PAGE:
Friday, October 21, 2011

Peanut Butter Pie

This is a very unusual recipe that I got from my mother-in-law.  She always made it for my husband's birthday because he loves it so much.  This is not a pie for everyone.  As I said, it is a little odd and very, very sweet.


I of course started with my own pie dough.  I had a few extra portions of pie dough sitting around in my refrigerator from an order earlier in the week.  I thought I would surprise my husband with this pie when he came home from work.  I had not made one in years.  It is a super simple pie to make.  The base of the pie is simply water, baking soda, corn syrup, and molasses.  Then, you mix up peanut butter, brown sugar, and flour and drop chunks of it into the molasses mixture.  During the baking process, the bottom crust pretty much just dissolves into the pie, so structural integrity can be a bit of an issue for this pie.  Also, it leaks over the sides of the crust horribly, so if you don't have a pan under the pie dish, you will be doing some serious scrubbing in your oven.  This pie is just fabulous with a strong cup of coffee to help cut the sweetness, but I just love the sweet and somewhat salty gooeyness of it.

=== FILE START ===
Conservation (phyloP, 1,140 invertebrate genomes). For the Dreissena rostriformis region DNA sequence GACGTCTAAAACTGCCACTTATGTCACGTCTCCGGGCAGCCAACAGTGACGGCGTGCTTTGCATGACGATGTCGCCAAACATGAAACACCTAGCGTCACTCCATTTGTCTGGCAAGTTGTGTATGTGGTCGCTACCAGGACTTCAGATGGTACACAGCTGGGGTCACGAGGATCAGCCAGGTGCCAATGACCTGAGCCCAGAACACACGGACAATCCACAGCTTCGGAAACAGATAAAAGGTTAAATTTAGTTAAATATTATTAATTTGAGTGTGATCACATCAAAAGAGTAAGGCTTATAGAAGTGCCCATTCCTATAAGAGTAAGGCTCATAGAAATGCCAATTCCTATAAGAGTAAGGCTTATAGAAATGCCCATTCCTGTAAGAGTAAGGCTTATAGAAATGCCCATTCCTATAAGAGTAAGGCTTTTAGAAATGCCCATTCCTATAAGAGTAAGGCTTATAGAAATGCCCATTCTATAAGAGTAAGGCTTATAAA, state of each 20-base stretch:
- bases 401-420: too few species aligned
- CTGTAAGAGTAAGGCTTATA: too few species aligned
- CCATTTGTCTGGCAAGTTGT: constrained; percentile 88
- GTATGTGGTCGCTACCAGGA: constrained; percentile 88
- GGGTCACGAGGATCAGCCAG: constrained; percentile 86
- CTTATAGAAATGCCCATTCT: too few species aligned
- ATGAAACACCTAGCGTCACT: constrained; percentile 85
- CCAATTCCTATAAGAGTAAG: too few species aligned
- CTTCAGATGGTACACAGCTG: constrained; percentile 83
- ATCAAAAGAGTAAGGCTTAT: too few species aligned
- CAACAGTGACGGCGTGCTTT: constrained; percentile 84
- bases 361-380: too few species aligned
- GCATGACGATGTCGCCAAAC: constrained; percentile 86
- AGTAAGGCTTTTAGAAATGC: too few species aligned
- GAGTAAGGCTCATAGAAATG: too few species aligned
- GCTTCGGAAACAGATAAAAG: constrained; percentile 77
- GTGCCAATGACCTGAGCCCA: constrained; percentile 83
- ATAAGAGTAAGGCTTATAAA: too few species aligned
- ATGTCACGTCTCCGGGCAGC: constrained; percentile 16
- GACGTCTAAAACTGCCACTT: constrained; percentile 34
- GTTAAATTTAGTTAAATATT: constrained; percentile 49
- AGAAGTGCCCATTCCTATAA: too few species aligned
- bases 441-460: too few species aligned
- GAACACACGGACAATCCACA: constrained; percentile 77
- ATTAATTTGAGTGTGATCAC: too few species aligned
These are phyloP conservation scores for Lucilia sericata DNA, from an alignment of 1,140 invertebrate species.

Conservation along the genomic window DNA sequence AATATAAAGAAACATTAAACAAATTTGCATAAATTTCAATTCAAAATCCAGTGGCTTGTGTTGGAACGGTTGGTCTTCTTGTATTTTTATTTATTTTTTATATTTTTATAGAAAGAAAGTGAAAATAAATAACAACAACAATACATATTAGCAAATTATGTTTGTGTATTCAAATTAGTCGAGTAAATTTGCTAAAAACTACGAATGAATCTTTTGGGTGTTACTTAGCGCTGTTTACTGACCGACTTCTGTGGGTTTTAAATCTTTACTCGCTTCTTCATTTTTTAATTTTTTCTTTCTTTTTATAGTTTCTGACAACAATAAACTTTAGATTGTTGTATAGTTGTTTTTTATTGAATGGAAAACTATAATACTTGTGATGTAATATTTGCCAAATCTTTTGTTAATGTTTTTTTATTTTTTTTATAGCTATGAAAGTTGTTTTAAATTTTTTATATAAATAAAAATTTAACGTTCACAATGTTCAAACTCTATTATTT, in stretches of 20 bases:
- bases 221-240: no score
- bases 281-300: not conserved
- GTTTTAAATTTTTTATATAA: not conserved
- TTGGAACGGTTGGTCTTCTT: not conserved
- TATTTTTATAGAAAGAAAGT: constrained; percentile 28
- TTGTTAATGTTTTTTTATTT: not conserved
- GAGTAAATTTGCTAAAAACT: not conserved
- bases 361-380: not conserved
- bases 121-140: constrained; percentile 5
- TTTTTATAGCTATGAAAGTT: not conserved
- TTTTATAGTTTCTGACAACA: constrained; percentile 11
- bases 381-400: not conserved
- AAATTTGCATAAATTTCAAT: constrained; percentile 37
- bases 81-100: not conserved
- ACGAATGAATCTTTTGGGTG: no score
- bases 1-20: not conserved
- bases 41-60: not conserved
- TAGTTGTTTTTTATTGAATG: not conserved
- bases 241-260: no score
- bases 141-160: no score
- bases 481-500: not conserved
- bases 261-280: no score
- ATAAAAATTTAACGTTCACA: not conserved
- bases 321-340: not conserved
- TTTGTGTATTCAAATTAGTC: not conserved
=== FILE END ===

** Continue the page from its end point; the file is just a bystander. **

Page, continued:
Molasses is the by-product of making sugar from sugar cane or beets.  The word molasses comes from the Portuguese word melaҫo, which comes from mel, which is Latin for honey.  Up until the 1880s, molasses was the sweetener of choice in the United States because it was much cheaper than refined sugar.  After World War I ended, the price of refined sugar dropped drastically which resulted in a drop in molasses sales.  In 1919, the U.S. per capita consumption of refined sugar nearly doubled that what it was in 1880.  In 1919, a huge vat of molasses at a distilling company in Boston exploded.  It became known as the "Great Molasses Flood" and resulted in 21 deaths and 2 million gallons of molasses in the streets.

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